A piece of Indian history

about 2 years ago
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At a time when book reading is becoming a dwindling activity, with some of the new generation book stores either fighting for survival or dead already, it is heartwarming to see the age-old Higginbothams continuing to thrive and grow.

Today, we see it dotting many railway stations and take great pride in calling in one of India’s own homebred brands. But did you that the first book store ever came up way back in 1844 on Mount Road in Madras? The founder, Abel Joshua Higginbotham had tried his hand at being a seaman but found the life too taxing and found work managing a bookstore run by Methodist missionaries. It was here he discovered his love for books. He recognised that he had the skill to talk about books and the resourcefulness to track down rare, in-demand works.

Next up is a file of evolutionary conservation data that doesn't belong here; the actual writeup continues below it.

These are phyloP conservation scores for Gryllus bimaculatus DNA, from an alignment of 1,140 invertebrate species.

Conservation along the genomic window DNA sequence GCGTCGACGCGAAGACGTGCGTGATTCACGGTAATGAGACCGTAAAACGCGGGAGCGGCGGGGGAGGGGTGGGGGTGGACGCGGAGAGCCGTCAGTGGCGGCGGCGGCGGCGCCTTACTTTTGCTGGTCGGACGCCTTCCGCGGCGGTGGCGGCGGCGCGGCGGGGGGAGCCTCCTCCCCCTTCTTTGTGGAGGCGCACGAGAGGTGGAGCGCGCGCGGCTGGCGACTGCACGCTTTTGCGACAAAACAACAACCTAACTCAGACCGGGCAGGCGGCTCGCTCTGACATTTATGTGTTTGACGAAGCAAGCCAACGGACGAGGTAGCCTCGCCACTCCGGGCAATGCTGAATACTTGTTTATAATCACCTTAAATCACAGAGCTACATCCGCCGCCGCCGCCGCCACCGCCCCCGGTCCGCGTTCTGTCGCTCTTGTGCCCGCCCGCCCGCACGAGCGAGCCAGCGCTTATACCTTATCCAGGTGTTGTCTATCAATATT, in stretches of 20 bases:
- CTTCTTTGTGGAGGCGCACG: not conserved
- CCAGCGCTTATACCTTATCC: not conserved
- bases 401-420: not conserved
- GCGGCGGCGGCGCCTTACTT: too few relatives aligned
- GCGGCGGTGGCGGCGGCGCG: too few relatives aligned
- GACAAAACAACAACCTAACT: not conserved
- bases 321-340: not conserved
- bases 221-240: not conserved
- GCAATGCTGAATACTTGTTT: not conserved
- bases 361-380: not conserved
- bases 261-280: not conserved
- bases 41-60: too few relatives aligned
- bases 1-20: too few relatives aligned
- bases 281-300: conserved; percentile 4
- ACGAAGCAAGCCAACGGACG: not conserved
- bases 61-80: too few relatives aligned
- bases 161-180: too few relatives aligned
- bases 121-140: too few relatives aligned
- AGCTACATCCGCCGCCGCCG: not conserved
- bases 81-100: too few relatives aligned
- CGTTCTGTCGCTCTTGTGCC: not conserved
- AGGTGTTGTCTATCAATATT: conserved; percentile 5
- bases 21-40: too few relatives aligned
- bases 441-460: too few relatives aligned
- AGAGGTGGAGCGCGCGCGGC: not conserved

But in 1944, they decided to shut this down as it was turning out to be losing proposition. They asked whether Joshua would be interested in buying the books. He bought all of them and moved to a small, almost shed like place on Mount Road and set up his own first shop. Soon word spread about his knowledge and treasure trove of books.  In the 1860s, substantial renovations were made to the store by John Law, a well-regarded builder and architect. In 1875, Higginbotham and Co. were made bookseller and stationery supplier to the Prince of Wales (later Edward VII) when he visited India.

In 1949, the Amalgamation group took over Higginbothams and it now thrives under its fold. Today, 174 years later, it is heartening to know that this small piece of Indian history continues to live on.  

Yes, Higginbothams is quintessentially Indian!

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